by Ron Surz
Target date funds are on a growth trajectory that will take them to $4 trillion by 2020, from their current level of $800 billion. That’s 30% per year growth over the next 6 years. On a percentage basis, TDFs will increase from 25% of all 401(k) assets to about half.
Why are TDFs growing so quickly and where are their growing pains?
Target Date Funds (TDFs) are the most popular choice of Qualified Default Investment Alternative (QDIA). Fiduciaries choose TDFs rather than plan participants, so they are employer-directed, or more precisely they are advisor-directed because employers rely on their financial advisors for this choice. Advisors like TDFs for their simplicity, and the fact that everyone else is using them, although some have steered clear of TDFs. TDFs are a one-size-fits-all-set-it-and-forget-it approach to investing for the masses. There are currently 20 million participants in TDFs across 100,000 401(k) plans, and new subscribers default into TDFs every day.
No surprise, there are growing pains.
This $trillion train is speeding down a rickety track. You may want to get off the train, or you could help us fix the track. To learn more about the Hidden Risks in Target Date Funds download our Free eBook. For example, 60% of TDF assets have been entrusted to just 3 firms — T. Rowe Price, Vanguard and Fidelity — so they control the industry. On an AUM (Assets Under Management) basis, the Big 3 manage $160 billion each on average, versus $5.5 billion for their 57 competitors, so they’re 30 times bigger. These are fine firms, but the problem is that fiduciaries are not vetting their selection, opting instead to select their bundled service provider out of convenience and familiarity. This decision exposes beneficiaries to more risk at the target date today than there was in 2008 when those near retirement lost 25-35%. It’s a time bomb waiting to explode. Fiduciaries seem oblivious to this risk.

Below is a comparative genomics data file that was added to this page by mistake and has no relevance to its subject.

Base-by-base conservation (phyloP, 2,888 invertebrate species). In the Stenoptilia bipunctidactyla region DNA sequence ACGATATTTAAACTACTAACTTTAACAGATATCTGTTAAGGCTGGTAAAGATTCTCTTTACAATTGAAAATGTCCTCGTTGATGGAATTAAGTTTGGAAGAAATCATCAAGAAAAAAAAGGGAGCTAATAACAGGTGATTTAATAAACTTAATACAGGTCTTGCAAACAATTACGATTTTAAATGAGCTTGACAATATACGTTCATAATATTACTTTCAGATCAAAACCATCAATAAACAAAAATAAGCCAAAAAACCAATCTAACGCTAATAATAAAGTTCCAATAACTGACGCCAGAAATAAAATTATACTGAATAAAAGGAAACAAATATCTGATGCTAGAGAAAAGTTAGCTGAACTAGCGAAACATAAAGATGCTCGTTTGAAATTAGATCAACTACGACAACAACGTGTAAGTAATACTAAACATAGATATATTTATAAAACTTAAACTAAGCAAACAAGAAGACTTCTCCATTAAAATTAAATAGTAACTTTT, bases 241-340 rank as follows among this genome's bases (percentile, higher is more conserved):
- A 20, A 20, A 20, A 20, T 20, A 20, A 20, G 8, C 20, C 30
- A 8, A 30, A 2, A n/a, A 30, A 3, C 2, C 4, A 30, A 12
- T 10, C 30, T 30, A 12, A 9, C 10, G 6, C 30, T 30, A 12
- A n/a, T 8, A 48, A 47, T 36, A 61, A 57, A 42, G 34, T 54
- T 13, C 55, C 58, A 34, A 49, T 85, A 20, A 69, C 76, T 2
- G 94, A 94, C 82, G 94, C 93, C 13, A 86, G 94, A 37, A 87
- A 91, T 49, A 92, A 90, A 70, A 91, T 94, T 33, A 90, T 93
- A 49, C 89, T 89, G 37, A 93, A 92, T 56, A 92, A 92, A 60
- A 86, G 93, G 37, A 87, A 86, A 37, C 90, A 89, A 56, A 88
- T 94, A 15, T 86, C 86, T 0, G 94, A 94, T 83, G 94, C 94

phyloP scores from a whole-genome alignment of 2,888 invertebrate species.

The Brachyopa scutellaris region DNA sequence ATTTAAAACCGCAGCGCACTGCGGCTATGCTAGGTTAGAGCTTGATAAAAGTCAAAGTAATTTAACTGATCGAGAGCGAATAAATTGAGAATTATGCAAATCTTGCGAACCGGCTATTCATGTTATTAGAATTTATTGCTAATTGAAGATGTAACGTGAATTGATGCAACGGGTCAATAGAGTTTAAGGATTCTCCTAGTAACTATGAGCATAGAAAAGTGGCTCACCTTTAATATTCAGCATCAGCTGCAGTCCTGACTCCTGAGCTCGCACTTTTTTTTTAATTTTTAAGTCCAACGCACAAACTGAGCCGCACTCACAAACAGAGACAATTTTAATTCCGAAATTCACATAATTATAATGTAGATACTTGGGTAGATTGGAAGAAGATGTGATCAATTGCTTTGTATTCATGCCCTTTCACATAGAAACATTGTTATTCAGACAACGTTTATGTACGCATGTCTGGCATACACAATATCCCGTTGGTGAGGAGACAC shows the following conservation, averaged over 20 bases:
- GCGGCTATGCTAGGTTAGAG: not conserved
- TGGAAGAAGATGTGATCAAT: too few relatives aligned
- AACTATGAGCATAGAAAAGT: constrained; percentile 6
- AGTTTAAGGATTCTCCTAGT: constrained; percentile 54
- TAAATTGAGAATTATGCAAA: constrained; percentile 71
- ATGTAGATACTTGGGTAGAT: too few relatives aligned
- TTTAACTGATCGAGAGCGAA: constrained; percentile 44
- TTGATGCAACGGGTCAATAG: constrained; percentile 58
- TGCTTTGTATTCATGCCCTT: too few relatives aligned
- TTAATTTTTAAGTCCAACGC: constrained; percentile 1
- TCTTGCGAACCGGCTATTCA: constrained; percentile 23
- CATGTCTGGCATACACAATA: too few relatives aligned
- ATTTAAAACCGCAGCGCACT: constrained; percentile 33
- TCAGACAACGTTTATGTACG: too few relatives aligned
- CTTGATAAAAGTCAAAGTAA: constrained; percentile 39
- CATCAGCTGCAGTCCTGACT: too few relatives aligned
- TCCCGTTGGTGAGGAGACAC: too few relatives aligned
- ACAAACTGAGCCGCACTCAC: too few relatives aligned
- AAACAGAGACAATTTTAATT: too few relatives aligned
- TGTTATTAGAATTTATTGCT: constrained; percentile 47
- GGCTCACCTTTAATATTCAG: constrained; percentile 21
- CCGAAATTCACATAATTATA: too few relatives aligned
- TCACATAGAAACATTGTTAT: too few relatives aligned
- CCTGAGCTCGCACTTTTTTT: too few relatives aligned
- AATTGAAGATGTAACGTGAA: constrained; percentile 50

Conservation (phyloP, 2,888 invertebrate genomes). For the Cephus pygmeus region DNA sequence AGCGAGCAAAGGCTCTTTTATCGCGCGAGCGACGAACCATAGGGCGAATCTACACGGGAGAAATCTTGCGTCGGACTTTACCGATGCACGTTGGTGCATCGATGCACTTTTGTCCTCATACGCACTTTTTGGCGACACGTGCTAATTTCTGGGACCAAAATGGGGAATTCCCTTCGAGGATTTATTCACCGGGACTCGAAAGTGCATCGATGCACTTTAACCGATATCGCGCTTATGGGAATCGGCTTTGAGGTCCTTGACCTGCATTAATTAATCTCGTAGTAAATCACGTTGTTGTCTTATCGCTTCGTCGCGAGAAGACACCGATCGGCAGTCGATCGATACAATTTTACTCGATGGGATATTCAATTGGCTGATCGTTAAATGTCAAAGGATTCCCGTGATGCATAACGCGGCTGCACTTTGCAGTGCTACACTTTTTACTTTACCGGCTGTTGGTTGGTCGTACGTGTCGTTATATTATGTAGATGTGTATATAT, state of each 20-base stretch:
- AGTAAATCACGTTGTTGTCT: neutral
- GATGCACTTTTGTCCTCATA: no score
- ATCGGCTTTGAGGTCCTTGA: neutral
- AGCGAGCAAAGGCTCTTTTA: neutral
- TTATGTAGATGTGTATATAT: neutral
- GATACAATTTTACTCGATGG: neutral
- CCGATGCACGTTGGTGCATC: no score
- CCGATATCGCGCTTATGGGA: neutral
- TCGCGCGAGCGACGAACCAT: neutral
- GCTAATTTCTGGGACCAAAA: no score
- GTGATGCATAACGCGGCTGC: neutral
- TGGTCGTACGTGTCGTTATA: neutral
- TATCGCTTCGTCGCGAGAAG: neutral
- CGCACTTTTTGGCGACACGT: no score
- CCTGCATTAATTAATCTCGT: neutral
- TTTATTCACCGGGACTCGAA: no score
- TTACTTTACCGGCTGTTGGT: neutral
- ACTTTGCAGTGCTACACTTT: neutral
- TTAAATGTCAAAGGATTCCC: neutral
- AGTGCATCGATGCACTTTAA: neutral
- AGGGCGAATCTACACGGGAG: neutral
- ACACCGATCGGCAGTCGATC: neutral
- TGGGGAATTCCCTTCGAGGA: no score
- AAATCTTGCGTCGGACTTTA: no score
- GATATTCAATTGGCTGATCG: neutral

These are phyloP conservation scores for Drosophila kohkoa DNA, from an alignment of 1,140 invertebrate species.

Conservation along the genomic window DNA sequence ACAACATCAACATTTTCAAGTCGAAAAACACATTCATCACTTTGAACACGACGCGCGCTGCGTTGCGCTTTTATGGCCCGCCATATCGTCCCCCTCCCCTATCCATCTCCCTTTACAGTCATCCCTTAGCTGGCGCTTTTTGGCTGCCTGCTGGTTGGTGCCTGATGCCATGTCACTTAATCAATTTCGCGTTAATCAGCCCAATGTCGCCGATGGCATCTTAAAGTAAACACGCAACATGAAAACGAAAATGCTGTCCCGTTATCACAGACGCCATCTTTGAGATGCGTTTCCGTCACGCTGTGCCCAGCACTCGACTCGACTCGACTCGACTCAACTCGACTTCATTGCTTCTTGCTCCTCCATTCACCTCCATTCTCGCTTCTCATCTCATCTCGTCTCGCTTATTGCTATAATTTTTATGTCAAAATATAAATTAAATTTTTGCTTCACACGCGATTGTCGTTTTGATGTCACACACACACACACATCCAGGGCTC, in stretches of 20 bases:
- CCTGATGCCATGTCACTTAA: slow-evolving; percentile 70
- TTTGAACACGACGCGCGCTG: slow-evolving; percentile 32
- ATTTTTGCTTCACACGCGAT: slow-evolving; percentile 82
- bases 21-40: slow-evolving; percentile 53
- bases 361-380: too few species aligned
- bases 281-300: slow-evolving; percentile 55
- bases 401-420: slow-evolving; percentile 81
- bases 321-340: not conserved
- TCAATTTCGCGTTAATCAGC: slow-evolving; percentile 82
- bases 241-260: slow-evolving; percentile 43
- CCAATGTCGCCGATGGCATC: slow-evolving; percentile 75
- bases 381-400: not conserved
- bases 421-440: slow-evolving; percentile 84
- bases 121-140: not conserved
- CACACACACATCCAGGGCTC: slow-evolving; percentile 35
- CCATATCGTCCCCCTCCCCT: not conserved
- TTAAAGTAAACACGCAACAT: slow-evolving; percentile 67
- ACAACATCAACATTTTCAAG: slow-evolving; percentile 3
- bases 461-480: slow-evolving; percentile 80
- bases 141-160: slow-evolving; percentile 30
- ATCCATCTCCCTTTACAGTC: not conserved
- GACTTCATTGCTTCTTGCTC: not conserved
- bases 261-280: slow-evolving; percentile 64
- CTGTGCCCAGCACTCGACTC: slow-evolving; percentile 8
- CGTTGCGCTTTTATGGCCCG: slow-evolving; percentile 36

Warning: When well-intentioned, but misinformed financial advisors damage participants, restitution is warranted because advisors are fiduciaries who should know better. In this case, the defenseless are millions of “little guys” with average account balance of $80,000 at retirement, paying 100 basis points each to be in TDFs. No one likes to see the little guy get hurt. The fiduciary Duty of Care necessitates safeguarding against foreseeable harm; it’s like our duty to protect our children.
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